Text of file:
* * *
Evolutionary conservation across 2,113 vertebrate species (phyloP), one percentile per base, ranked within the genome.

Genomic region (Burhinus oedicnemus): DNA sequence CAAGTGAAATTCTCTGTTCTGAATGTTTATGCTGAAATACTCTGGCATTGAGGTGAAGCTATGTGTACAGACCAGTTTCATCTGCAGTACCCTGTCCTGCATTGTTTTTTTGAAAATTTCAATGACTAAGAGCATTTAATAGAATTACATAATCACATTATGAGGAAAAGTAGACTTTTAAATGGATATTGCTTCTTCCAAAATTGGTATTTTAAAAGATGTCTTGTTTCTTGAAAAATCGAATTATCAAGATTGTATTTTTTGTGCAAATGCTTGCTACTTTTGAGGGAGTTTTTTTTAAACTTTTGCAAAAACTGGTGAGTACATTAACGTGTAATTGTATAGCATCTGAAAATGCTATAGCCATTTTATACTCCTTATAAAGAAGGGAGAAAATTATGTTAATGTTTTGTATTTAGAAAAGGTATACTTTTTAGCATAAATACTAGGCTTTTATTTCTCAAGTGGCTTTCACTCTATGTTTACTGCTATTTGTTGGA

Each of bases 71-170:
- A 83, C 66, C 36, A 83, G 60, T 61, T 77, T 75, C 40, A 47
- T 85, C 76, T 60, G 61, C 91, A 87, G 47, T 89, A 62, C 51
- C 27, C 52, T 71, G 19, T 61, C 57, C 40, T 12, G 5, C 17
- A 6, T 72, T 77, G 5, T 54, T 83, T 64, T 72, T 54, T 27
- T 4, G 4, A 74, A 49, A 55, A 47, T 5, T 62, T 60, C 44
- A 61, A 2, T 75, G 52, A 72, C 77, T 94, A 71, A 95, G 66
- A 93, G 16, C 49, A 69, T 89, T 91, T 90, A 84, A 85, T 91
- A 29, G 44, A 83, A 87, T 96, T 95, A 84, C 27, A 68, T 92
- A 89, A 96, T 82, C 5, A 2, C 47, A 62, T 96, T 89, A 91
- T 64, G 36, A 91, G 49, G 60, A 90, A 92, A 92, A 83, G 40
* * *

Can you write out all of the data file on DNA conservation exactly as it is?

Evolutionary conservation across 2,113 vertebrate species (phyloP), one percentile per base, ranked within the genome.

Genomic region (Burhinus oedicnemus): DNA sequence CAAGTGAAATTCTCTGTTCTGAATGTTTATGCTGAAATACTCTGGCATTGAGGTGAAGCTATGTGTACAGACCAGTTTCATCTGCAGTACCCTGTCCTGCATTGTTTTTTTGAAAATTTCAATGACTAAGAGCATTTAATAGAATTACATAATCACATTATGAGGAAAAGTAGACTTTTAAATGGATATTGCTTCTTCCAAAATTGGTATTTTAAAAGATGTCTTGTTTCTTGAAAAATCGAATTATCAAGATTGTATTTTTTGTGCAAATGCTTGCTACTTTTGAGGGAGTTTTTTTTAAACTTTTGCAAAAACTGGTGAGTACATTAACGTGTAATTGTATAGCATCTGAAAATGCTATAGCCATTTTATACTCCTTATAAAGAAGGGAGAAAATTATGTTAATGTTTTGTATTTAGAAAAGGTATACTTTTTAGCATAAATACTAGGCTTTTATTTCTCAAGTGGCTTTCACTCTATGTTTACTGCTATTTGTTGGA

Each of bases 71-170:
- A 83, C 66, C 36, A 83, G 60, T 61, T 77, T 75, C 40, A 47
- T 85, C 76, T 60, G 61, C 91, A 87, G 47, T 89, A 62, C 51
- C 27, C 52, T 71, G 19, T 61, C 57, C 40, T 12, G 5, C 17
- A 6, T 72, T 77, G 5, T 54, T 83, T 64, T 72, T 54, T 27
- T 4, G 4, A 74, A 49, A 55, A 47, T 5, T 62, T 60, C 44
- A 61, A 2, T 75, G 52, A 72, C 77, T 94, A 71, A 95, G 66
- A 93, G 16, C 49, A 69, T 89, T 91, T 90, A 84, A 85, T 91
- A 29, G 44, A 83, A 87, T 96, T 95, A 84, C 27, A 68, T 92
- A 89, A 96, T 82, C 5, A 2, C 47, A 62, T 96, T 89, A 91
- T 64, G 36, A 91, G 49, G 60, A 90, A 92, A 92, A 83, G 40